No Easier Cranberry Sauce than this one

Sometimes all you have to do is change one ingredient in a recipe and the entire dish tastes different. Like this one. I've made cranberries the same way for years -- bake them with sugar, let them cool, then add brandy.

This year I added some freshly grated orange peel. Huge difference! If you like the orange-cranberry duo, this recipe is for you. Plus -- this recipe is the next easiest thing after opening a can.

Baked Orange Scented Cranberries

  • 12 ounces fresh cranberries (3 cups)
  • 1-1/2 cups sugar
  • 2 teaspoons grated fresh orange peel
  • 3 tablespoons orange juice (or use brandy or rum)

Preheat the oven to 350 degrees. Wash and drain the berries and place them in a single layer in a baking dish. Add the sugar and orange peel and toss to coat all the berries. Cover the dish tightly with a lid or aluminum foil. Bake for 45-50 minutes. Remove the cover and stir thoroughly. Let the berries cool. Stir in the juice. Chill thoroughly.

Makes 6-8 servings

Pear and Green Tomato Chutney


I was always a "late-bloomer" so I was not at all surprised that my tomato plants are too. It's the way it is with me. The plants bore fruit in October rather than at the end of August, when they are supposed to (in my part of the world anyway).

As for me, well, my mother always said "what's the rush?" and of course she was right. I eventually did lose that first tooth, need a bra, learn to ride a bike.

But the tomatoes were a different story. A hurricane was coming (or so I thought). I wasn't about to let the wind and rain destroy those beautiful, slowly-ripening green things. Not after an entire summer of tending to my garden and kvelling when the tiny yellow flowers finally turned themselves into real, would-be tomatoes.

I left a couple on the vine -- just in case the storm passed us by. (It did!)

But with the rest? Some are on the windowsill waiting to ripen. The others became chutney.

Late-bloomers do hold their own in the world in some magnificent way.


Pear and Green Tomato Chutney


  • 3 pounds ripe but firm pears (about 6), peeled, cored and sliced

  • 1 pound yellow onions, peeled and chopped

  • 3 large green tomatoes, cut into chunks (or use 3-4 cups halved green cherry tomatoes)

  • 1-1/2 cups raisins

  • 3 stalks celery, sliced about 1/4-inch thick

  • 3 cups brown sugar

  • 1 teaspoon finely chopped fresh ginger

  • 1/4 teaspoon cayenne pepper

  • 2 teaspoons salt

  • 2-1/2 cups apple cider vinegar

  • 6 whole peppercorns


Place the pears, onions, tomatoes, raisins, celery, brown sugar, ginger, cayenne pepper, salt and apple cider vinegar into a large saucepan. Wrap the peppercorns in cheesecloth (or inside a muslin bag) and add to the pan. Bring to a boil over high heat, stirring constantly to mix the ingredients. Lower the heat, cover the pan partially and cook for 30 minutes. Remove the cover and continue to cook, stirring occasionally, for about 3 hours or until thick.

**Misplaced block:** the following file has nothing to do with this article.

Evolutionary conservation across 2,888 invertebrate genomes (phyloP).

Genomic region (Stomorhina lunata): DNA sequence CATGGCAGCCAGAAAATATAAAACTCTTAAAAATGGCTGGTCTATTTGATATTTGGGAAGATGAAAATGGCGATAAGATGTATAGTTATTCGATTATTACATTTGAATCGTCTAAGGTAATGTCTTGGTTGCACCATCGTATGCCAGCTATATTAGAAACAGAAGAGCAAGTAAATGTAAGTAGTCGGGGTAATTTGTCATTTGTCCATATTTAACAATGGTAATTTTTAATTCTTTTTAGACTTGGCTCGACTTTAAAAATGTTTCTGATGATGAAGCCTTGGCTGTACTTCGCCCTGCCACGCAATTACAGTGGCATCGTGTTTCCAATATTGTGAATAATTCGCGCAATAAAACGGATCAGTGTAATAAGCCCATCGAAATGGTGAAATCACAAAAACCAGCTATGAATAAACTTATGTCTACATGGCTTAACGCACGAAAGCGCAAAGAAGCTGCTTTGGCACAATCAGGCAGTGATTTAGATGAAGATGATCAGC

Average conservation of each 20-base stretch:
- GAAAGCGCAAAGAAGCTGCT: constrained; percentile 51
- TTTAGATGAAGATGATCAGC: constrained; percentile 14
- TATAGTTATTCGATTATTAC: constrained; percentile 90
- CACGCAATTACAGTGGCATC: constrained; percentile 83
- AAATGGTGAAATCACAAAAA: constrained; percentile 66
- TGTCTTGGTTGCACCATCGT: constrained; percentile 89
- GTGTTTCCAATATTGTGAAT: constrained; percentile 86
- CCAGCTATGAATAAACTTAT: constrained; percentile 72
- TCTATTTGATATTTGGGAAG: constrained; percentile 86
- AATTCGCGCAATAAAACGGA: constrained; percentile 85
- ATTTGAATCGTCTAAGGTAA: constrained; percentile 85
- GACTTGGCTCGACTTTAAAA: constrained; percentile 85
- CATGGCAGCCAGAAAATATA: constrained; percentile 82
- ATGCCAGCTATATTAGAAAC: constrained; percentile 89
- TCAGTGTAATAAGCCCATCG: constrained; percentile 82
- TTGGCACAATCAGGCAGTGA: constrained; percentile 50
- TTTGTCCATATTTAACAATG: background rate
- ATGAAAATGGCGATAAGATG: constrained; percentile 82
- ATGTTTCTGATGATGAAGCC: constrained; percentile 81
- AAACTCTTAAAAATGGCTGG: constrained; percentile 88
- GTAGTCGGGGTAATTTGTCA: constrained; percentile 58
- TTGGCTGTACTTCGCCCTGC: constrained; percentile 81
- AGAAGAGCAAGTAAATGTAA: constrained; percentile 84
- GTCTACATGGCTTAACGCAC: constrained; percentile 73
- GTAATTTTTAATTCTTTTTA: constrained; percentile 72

Makes about 5 cups



Another Seder, Another Haroset

Please see the Note below:


Although I usually like to cook new foods and experiment with recipes, when it comes to the Jewish holidays I more or less prepare the same things my mother and grandmother served in their day. For the first night of Passover that means chicken soup with matzo balls, roasted turkey, chremslich and macaroons. And several side dishes, such as braised leeks and tomatoes, roasted carrots, some quinoa dish or other -- and so on.

But I can't help myself, even for this very traditional meal -- I always add a new dish or two or three.

Sometimes it's a side dish, sometimes a dessert.

Sometimes I'll add an additional haroset to my usual one.

That's it for this year. Here's the one: Dried Fruit Haroset with Ginger and Coriander.

NOTE: I understand that not everyone eats sesame seeds during Passover (sesame seeds are kitnyiot). Please follow according to your tradition. The haroset is delicious even without the seeds. If you prefer, scatter the top with chopped toasted almonds.

Dried Fruit Haroset with Ginger and Coriander


  • 1 cup chopped dried figs
  • 1/2 cup chopped dates
  • 1/2 cup chopped dried apricots
  • 1/2 cup raisins
  • 1 teaspoon finely chopped fresh ginger
  • 1/4 teaspoon ground coriander (nutmeg, cinnamon)
  • 1/3 cup apricot preserves
  • 4-5 tablespoons sweet red Passover wine
  • 1 tablespoon lightly toasted sesame seeds

Combine the figs, dates, apricots and raisins in a bowl. Add the ginger, coriander, preserves and wine and mix until the ingredients are evenly distributed. Let the mixture stand for at least one hour before serving.  Sprinkle with sesame seeds and serve.

 Makes about 2-1/2 cups